High frequency, in situ observations from 11 globally distributed sites for the period 1994-2014 and archived air measurements dating from 1978 onward have been used to determine the global growth rate of 1,1-difluoroethane (HFC-152a, CH3CHF2). These observations have been combined with a range of atmospheric transport models to derive global emission estimates in a top-down approach. HFC-152a is a greenhouse gas with a short atmospheric lifetime of about 1.5 years. Since it does not contain chlorine or bromine, HFC-152a makes no direct contribution to the destruction of stratospheric ozone and is therefore used as a substitute for the ozone de- pleting chlorofluorocarbons (CFCs) and hydrochlorofluorocarbons (HCFCs). The concentration of HFC-152a has grown substantially since the first direct measurements in 1994, reaching a maximum annual global growth rate of 0.84 +/- 0.05 ppt yr(-1) in 2006, implying a substantial increase in emissions up to 2006. However, since 2007, the annual rate of growth has slowed to 0.38 +/- 0.04 ppt yr(-1) in 2010 with a further decline to an annual average rate of growth in 2013-2014 of -0.06 +/- 0.05 ppt yr(-1). The annual average Northern Hemisphere (NH) mole fraction in 1994 was 1.2 ppt rising to an annual average mole fraction of 10.1 ppt in 2014. Average annual mole fractions in the Southern Hemisphere (SH) in 1998 and 2014 were 0.84 and 4.5 ppt, respectively. We estimate global emissions of HFC-152a have risen from 7.3 +/- 5.6 Gg yr(-1) in 1994 to a maximum of 54.4 +/- 17.1 Gg yr(-1) in 2011, declining to 52.5 +/- 20.1 Gg yr(-1) in 2014 or 7.2 +/- 2.8 Tg-CO2 eq yr(-1). Analysis of mole fraction enhancements above regional background atmospheric levels suggests substantial emissions from North America, Asia, and Europe. Global HFC emissions (so called "bottom up" emissions) reported by the United Nations Framework Convention on Climate Change (UNFCCC) are based on cumulative national emission data reported to the UNFCCC, which in turn are based on national consumption data. There appears to be a significant underestimate (> 20 Gg) of "bottom-up" reported emissions of HFC-152a, possibly arising from largely underestimated USA emissions and undeclared Asian emissions.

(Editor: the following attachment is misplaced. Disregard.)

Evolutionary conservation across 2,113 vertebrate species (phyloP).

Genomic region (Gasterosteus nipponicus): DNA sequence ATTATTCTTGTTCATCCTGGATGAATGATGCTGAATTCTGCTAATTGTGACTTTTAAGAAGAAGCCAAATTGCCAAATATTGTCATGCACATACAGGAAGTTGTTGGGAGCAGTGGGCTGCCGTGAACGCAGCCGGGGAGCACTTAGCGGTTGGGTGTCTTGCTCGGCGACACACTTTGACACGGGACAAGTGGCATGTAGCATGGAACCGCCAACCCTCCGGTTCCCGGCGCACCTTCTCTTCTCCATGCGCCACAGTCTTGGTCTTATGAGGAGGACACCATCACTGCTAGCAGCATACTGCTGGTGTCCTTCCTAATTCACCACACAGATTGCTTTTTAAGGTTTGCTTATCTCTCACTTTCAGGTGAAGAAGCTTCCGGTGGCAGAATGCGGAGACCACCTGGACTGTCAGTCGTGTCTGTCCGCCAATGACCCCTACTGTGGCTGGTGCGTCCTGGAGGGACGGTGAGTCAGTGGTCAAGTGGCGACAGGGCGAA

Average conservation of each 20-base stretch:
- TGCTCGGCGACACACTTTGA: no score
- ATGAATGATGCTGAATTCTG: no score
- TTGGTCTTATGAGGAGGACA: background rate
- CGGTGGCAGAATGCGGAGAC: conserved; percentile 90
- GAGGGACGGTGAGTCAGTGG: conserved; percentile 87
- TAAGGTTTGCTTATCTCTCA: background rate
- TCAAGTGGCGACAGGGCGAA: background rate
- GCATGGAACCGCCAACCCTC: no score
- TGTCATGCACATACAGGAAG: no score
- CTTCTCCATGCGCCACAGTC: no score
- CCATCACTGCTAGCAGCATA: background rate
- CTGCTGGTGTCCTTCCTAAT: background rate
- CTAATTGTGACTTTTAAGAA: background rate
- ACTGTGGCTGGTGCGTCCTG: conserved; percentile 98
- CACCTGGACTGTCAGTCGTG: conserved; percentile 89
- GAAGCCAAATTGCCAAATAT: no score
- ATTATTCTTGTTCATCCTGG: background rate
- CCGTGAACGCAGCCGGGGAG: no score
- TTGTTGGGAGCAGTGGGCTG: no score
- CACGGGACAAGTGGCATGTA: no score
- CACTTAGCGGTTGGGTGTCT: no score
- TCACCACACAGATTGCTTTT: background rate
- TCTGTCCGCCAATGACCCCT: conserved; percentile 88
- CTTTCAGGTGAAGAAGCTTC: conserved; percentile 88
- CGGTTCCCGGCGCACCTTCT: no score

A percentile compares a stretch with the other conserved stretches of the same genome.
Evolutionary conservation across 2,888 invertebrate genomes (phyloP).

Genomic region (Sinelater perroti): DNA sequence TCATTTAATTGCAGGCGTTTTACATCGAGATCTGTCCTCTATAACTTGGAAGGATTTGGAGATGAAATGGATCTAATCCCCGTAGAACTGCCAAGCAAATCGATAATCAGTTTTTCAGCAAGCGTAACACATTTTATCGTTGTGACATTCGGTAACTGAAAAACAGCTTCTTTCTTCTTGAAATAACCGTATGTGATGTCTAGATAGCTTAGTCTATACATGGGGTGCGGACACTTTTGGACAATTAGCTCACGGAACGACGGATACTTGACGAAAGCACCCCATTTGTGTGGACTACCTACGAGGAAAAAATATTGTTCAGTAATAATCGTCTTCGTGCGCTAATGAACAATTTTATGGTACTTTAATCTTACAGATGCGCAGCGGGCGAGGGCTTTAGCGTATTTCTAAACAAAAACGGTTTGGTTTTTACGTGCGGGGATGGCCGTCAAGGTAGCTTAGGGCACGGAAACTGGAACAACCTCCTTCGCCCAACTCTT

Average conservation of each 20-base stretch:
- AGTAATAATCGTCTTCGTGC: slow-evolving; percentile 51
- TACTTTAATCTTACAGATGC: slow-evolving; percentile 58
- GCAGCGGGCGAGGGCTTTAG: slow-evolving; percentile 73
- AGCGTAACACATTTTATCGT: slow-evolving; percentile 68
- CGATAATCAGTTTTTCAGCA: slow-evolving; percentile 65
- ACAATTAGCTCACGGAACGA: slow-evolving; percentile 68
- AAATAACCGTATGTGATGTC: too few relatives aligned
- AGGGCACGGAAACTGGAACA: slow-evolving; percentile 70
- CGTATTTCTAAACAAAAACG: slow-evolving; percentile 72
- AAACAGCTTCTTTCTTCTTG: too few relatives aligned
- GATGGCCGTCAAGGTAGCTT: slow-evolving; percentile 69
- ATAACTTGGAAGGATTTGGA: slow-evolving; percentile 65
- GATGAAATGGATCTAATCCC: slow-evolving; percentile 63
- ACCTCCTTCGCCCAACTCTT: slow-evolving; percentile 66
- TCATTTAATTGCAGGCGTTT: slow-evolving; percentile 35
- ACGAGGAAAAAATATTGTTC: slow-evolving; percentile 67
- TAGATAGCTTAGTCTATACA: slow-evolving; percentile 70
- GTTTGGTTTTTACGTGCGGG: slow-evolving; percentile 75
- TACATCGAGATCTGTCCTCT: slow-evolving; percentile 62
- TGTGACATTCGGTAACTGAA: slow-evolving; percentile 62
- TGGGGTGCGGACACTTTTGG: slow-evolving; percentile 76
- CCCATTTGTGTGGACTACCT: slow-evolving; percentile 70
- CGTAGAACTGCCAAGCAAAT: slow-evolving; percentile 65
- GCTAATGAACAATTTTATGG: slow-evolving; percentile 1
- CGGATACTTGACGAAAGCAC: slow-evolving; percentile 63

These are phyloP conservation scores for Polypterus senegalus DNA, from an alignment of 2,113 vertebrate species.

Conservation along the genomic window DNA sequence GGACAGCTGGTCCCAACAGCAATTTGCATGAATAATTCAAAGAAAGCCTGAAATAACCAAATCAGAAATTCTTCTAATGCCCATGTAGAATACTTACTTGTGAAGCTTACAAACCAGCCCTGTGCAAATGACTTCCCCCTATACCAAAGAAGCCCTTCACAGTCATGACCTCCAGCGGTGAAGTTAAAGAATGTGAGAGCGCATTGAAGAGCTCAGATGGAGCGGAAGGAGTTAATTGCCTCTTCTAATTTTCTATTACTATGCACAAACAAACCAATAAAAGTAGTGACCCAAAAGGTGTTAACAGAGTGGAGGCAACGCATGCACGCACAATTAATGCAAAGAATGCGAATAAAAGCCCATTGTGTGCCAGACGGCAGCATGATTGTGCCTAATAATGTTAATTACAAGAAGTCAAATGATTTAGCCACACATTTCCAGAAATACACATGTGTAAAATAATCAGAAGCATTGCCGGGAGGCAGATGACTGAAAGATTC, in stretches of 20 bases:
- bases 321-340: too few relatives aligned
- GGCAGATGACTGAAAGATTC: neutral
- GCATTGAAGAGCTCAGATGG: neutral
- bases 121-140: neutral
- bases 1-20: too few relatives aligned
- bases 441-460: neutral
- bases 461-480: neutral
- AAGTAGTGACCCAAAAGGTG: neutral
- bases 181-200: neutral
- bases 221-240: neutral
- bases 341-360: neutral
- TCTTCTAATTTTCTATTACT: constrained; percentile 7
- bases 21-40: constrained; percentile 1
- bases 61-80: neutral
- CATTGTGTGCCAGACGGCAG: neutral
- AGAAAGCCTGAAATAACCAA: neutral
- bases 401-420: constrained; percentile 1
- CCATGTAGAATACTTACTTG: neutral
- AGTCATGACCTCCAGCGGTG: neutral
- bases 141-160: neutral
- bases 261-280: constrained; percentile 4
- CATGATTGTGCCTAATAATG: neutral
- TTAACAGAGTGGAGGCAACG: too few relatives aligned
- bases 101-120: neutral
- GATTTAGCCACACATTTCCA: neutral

Deeds, DA, Kulongoski JT, Mühle J, Weiss RF.  2015.  Tectonic activity as a significant source of crustal tetrafluoromethane emissions to the atmosphere: Observations in groundwaters along the San Andreas Fault. Earth and Planetary Science Letters. 412:163-172. AbstractWebsite